There is only one true way. Paint from the very beginning just what you see. If you get it, you get it. If you don't, you start over. All the rest is just fooling around. --Edouard Manet
Well, damn. Remember a few months back I showed you a RED squirrel nut cracker that I got on a third markdown for $3? Here it is in golden splendor, same guy but over ten times what I paid. Amazing. So what if I don't like it red, paint costs nothing when you already have shelves of it! Don't know if I have rose-gold, but bronze will do. Must get at it before nut cracking' season.
Doing the weirdest thing today, reading old blogs from the oldest forward. It's amazing the images I am capturing that I thought lost. Anyway, I am now up to 2005, fun to relive some things like this:
Molly closes her eyes when I have a camera in hand. I know we are related because when I see a camera my mouth opens!
Another damn lovely South Florida day, think I'll go to the studio as soon as this vertigo episode passes, a bad combo with ennui... UPDATE: Vertigo was overtaken by lying on the couch all day and napping. I was tired... I don't get many days to collapse this way, and 'I fell and couldn't get up...' Need to outfitted with one of those neck pieces directly linked to some place that will come pick me up.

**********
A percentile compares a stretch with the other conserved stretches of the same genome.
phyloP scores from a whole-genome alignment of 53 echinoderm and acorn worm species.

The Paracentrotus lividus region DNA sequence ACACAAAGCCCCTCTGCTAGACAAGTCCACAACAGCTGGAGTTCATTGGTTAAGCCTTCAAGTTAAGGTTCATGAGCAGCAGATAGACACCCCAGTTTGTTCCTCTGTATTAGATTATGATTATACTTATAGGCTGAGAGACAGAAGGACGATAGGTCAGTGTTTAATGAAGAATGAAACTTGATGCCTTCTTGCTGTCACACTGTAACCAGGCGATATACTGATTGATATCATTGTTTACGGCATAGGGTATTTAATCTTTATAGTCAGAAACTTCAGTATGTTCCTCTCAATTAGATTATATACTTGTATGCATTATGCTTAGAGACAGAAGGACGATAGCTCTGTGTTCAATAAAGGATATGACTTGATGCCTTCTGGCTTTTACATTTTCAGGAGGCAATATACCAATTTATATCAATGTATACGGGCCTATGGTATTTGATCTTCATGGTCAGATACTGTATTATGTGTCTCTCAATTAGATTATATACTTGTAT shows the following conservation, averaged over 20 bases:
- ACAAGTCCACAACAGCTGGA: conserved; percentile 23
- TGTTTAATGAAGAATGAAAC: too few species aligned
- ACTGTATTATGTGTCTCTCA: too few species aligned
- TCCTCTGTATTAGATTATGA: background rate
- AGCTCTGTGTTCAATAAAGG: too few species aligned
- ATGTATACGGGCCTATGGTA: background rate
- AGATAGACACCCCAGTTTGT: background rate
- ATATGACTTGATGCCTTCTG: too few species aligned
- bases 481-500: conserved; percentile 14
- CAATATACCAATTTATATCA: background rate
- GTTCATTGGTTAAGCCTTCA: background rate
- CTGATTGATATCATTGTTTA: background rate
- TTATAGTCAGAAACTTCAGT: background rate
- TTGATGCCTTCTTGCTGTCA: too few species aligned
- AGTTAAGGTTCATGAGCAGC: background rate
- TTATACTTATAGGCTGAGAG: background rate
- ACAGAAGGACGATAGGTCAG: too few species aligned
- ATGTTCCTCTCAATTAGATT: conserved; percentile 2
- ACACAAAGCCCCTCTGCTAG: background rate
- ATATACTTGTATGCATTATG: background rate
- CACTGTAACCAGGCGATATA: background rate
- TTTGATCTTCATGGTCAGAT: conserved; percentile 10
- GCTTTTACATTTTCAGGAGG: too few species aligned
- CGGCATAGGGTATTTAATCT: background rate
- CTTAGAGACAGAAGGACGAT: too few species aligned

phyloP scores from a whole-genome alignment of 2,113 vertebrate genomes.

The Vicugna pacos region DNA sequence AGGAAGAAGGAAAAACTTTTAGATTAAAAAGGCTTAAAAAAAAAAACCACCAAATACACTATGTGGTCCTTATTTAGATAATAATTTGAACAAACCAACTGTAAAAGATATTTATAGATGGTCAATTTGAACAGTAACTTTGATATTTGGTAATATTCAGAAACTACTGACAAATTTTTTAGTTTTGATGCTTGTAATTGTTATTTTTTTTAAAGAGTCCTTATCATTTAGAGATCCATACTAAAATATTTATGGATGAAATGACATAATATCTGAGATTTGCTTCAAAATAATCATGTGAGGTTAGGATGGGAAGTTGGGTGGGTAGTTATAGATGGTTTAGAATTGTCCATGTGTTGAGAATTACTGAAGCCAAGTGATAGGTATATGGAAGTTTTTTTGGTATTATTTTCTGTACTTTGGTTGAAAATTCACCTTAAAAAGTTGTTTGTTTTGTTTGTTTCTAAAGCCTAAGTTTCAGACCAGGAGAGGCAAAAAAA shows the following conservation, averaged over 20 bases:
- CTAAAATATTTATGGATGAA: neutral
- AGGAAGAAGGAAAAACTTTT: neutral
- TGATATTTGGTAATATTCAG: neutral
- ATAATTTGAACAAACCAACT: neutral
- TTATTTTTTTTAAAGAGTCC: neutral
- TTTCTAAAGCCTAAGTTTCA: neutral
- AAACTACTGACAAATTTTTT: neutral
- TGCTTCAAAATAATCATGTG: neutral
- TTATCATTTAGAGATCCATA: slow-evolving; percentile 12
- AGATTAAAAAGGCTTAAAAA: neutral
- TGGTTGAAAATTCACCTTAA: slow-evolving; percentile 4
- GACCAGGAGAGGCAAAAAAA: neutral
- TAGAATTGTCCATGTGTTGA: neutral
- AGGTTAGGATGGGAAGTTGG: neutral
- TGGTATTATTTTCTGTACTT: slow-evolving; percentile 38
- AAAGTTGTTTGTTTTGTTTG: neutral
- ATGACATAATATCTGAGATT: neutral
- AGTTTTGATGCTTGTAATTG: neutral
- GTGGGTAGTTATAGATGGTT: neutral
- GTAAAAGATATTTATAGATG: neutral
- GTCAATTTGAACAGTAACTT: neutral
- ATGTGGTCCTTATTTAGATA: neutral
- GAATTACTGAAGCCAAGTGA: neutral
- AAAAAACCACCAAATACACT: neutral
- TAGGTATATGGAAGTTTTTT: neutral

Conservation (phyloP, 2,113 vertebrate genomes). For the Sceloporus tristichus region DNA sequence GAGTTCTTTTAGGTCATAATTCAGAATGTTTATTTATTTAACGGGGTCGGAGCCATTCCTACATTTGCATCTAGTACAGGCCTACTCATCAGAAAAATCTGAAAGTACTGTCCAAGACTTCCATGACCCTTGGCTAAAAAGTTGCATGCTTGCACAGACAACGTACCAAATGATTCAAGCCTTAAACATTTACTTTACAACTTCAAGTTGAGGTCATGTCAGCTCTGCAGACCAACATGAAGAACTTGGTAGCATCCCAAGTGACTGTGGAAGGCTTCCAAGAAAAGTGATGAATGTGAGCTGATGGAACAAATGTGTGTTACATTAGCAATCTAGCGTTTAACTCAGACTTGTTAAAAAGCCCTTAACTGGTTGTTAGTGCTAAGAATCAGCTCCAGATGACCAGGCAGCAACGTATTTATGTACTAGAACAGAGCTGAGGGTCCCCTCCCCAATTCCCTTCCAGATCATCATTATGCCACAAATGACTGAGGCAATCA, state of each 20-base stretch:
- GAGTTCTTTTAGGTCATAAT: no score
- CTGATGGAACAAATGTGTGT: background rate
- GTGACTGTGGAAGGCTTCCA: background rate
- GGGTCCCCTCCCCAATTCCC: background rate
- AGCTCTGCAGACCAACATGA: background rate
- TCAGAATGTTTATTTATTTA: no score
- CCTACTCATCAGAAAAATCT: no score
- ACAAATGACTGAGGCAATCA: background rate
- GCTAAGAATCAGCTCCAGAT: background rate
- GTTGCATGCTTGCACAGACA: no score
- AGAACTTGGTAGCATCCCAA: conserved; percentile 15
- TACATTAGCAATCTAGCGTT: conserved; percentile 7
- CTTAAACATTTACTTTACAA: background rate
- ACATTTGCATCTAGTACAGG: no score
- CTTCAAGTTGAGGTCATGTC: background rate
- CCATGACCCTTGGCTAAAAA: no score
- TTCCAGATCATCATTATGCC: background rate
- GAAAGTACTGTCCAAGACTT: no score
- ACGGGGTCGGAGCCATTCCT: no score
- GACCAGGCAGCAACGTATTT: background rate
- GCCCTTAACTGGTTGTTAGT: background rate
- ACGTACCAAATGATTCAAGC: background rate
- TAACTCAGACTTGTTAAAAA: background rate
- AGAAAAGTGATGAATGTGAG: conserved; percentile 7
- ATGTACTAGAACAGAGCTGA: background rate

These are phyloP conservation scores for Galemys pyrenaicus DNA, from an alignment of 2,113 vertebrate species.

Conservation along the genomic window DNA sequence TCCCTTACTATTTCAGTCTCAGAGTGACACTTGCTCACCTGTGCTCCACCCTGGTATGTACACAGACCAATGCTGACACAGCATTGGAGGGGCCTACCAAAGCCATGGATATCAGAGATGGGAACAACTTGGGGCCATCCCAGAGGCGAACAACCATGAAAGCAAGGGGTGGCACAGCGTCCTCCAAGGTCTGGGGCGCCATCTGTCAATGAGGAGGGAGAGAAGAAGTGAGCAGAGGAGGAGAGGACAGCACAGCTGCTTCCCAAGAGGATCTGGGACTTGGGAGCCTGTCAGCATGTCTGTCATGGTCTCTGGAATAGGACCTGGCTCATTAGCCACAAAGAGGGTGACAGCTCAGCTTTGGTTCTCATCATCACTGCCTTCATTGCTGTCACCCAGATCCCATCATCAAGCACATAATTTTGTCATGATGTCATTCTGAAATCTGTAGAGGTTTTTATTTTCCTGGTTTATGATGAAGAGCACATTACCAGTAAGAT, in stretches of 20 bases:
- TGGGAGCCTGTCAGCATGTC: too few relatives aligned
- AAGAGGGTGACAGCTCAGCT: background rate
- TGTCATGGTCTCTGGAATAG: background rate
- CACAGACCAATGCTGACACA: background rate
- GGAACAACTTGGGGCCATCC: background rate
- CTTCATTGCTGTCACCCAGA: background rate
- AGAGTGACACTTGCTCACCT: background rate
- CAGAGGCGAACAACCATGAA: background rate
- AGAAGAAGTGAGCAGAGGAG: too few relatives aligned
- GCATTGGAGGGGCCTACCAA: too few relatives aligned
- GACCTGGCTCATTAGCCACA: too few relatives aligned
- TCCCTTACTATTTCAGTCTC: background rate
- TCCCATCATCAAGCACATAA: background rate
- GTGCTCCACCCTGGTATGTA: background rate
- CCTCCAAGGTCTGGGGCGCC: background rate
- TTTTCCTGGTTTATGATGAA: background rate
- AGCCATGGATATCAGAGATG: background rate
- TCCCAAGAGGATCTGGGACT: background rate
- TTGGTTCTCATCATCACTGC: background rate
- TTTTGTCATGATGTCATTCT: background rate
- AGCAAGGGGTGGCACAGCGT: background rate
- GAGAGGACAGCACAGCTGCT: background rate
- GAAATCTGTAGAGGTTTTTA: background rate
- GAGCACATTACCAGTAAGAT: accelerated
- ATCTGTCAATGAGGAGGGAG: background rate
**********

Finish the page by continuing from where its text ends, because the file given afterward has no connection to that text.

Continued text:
BUT, for now, let's look at some embroidery today-
Alaina Varrone is a Connecticut-based artist who reinvests the folk art of embroidery with her off-the-cuff brand of weirdness. Many of her works explore nudity, and some are candidly erotic, displaying cross-stitched pornographic stills endowed with traces of memory and fantasy. Other pieces are humorous and somewhat morbid (don’t let the masked man’s “smile” deceive you, with those severed arms of his). More recently, Varrone has embroidered a series of portraits of empowered young women simply hanging out — often dressed in rock metal clothes — and indulging in the occasional bawdy behavior, such as the poolside alien “kiss.”
"sea/see/saw" is a temporary kinetic sculpture by Calgary-based artists Caitlind r.c. Brown & Wayne Garrett (previously), constructed from 14,000 used eyeglass lenses. Currrently installed on the historic façade of Pera Museum in Istanbul, the sculpture was designed to mirror the dynamic and shimmering surface of the Golden Horn (Bosphorus) below. Introducing chaotic movement to the otherwise static structure, the sculpture creates pixilated ripples across the face of the building, as drawn by the wind.